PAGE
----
SIG Sauer, the New Hampshire-based gunmaker embroiled in controversy surrounding its most popular handgun model, is facing new claims that one of its other weapons has a lethal defect.

In a lawsuit filed June 6, the family of Dalton Harrell alleges that the 21-year-old was killed when a SIG Sauer pistol discharged after it was dropped at a golf course in Bainbridge, Georgia, in 2021. Harrell was a baseball standout who had recently transferred to Florida A&M University to pitch for its varsity team. He had yet to play a game in a Rattlers uniform.

The gun — a subcompact pistol called a P938, not the P320 model implicated in a rash of unintentional shootings — belonged to Harrell’s friend, who told police that the weapon fired after tumbling from his driver-side door when he opened it, a police incident report shows. The bullet struck Harrell in the chest while he sat in a golf cart nearby. 

Harrell’s family sued SIG Sauer and Harrell’s friend, alleging that the gun involved in the shooting was defective and that Harrell’s friend handled the weapon negligently by leaving it loaded and unholstered in a precarious position. 

“This is a tragedy that should never have happened,” said Daniel Philyaw, one of the lawyers representing Harrell’s family, in a press release announcing the action. “Sig Sauer knew about a drop fire defect in its pistols but did not warn anyone.”

SIG Sauer did not immediately respond to a request for comment.

A review of court records suggests this may be the first lawsuit stemming from an unintentional shooting involving the P938, and one of the only allegedly unintentional discharges involving any SIG Sauer firearm to result in a death.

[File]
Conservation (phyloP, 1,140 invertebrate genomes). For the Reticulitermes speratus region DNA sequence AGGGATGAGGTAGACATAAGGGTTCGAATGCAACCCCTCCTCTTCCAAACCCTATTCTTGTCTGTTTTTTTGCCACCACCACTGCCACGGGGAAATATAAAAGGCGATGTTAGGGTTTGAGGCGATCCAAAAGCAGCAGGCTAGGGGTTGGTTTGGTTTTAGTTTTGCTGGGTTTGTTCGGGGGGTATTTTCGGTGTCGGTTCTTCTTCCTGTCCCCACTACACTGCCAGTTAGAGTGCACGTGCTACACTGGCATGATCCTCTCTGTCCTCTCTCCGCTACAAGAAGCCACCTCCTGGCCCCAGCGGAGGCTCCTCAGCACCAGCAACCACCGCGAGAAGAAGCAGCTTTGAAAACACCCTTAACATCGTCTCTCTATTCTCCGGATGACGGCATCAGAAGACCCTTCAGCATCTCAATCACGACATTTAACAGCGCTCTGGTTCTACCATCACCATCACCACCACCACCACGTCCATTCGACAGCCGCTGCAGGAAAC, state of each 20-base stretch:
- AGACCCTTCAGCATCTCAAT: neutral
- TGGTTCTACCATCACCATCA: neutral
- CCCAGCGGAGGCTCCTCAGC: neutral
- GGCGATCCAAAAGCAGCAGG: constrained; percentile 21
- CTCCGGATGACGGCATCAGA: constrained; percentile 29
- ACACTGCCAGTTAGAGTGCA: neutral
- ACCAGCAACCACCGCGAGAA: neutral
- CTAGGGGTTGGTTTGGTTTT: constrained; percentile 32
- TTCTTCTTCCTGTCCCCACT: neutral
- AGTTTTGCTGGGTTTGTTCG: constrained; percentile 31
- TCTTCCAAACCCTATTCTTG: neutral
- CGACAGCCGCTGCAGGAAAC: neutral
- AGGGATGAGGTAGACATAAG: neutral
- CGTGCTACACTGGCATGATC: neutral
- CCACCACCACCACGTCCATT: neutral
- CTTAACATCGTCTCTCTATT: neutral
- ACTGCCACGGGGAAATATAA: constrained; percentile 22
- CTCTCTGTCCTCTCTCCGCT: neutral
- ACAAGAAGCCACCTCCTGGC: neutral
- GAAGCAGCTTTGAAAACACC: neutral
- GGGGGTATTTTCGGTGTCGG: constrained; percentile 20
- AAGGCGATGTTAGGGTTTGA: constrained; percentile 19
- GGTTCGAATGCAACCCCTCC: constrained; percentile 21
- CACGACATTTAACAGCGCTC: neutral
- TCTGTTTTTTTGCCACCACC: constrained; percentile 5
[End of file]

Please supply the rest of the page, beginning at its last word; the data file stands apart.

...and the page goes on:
The suit makes frequent reference to controversy surrounding SIG Sauer’s most popular handgun, the P320, which has been plagued by reports of unintentional firings since 2017. In April, The Trace and The Washington Post published an investigation revealing that more than 100 people have alleged their P320s fired on them when they didn’t pull the trigger, resulting in at least 80 injuries. The gun was the subject of a voluntary upgrade program in 2017, after videos published online showed it firing when dropped. 

At least 35 shootings reviewed by The Trace and The Post involved guns with the upgraded designs.

An image of Dalton Harrell.

The lawsuit adds the P938 to a growing list of SIG Sauer products with alleged defects. In 2017, just a month after launching the voluntary upgrade program for the P320, the company recalled a number of semiautomatic rifles it said were vulnerable to a potentially lethal trigger malfunction. Three years later it, recalled a popular bolt-action rifle after a video showed it firing well after its trigger was pulled. 

Adam Garber, the executive director at the violence prevention nonprofit Ceasefire Pennsylvania and former director of the consumer watchdog office in the U.S. Public Interest Research Group, which advocates for consumer product safety, called the pattern concerning. “When a manufacturer has problems like this across multiple product platforms there’s a real question about how they’re safety testing their equipment,” he said. 

The lawsuit does not specify what defect may have caused the P938 to fire when dropped, and notes that the gun possesses safety components that should have prevented it from firing. But it states that manufacturing defects in the gun “caused those components to malfunction.” 

Harrell’s family is seeking punitive damages and a jury trial. SIG Sauer has yet to respond to the filing.